AVONDALE — A group of creatives who use the hackerspace Pumping Station: One are putting their problem-solving skills to good use amid the coronavirus pandemic.
Over the last several weeks, a rotating group of about eight volunteers has made more than 4,500 face shields using the facility’s 3D printers. They’ve distributed the protective equipment to essential health care workers battling coronavirus on the front lines, including those at Swedish Hospital.
Pumping Station: One is an 11,000-square-foot hackerspace at 3519 N. Elston Ave. with more than 400 members. The facility was shut down along with all other non-essential businesses in the state after the stay at home order was enacted in March.
The people who use Pumping Station: One — a mix of web developers, carpenters, seamstresses, artists and other creative professionals — were looking for a way to help essential workers and use the space when the pandemic took hold, which is when they landed on making face shields.
“The fact that we had so many people who were desperate for anything to protect them against getting infected just cried out for whatever help anyone could lend,” said Andrew Morris, a Pumping Station member whose role is to tend to the building.
Morris, whose full-time job is in engineering at ComEd, said the people making the face shields have taken turns firing up the 3D printer and finishing the bands. The face shields are made with a transparency sheet with a three-hole punch.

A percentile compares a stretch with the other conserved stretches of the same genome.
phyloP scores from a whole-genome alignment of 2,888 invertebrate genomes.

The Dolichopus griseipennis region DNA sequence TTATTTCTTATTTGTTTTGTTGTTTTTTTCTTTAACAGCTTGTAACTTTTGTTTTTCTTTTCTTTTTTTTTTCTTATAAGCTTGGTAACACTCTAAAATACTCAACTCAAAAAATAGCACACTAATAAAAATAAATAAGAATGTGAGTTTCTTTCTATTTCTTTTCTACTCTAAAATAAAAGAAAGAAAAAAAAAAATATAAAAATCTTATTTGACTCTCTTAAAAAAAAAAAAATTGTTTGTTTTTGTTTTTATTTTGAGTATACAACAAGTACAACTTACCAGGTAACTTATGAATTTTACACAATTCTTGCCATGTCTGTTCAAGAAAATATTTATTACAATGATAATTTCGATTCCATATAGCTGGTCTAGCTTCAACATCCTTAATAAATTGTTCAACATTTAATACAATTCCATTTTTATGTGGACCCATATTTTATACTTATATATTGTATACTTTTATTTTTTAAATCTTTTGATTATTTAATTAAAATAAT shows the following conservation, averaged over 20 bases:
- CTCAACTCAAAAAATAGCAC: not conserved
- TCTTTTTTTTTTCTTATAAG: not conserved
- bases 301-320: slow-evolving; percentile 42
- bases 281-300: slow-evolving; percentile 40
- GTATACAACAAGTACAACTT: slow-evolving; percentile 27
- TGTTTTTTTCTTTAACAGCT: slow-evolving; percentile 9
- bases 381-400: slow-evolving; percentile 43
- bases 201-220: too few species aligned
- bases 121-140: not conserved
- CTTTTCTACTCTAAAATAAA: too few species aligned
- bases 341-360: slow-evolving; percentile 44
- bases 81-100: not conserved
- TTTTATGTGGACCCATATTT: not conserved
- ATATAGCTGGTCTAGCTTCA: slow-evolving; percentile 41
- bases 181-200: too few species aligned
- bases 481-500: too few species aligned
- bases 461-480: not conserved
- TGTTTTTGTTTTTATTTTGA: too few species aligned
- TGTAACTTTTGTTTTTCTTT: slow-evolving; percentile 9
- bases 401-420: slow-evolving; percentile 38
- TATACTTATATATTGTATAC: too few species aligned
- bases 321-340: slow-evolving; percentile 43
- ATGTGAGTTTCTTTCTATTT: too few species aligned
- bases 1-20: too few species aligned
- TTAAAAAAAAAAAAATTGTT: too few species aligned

Many of the people who use the hackerspace are creative problem-solvers, which lends itself to this sort of project, Morris said.
Mostly, though, the group is made up of people “searching for some way to do good,” he said.
Some of the group members live in Avondale and others live in other parts of the city. One travels all the way from Indiana to contribute, Morris said.
“It’s enormously good to get out to a space like this and know that what I’m doing is really going to make a positive contribution toward relieving some of the problems we’re having,” Morris said.
Recently, the group has decided to pivot its production. Morris said the need for protective gear has gone down since the group started making face shields weeks ago and now the group is considering making cloth face masks with a laser cutter to make the production more efficient.
“Globally, the [personal protective equipment] crisis — there’s still short supplies. But from our corner of the world, we’ve managed to contribute quite a lot to filling the demand,” he said.
“The work goes on. We haven’t settled on what the next great project is going to be, but there’s still plenty of momentum in trying to fill the next niche that opens up.”
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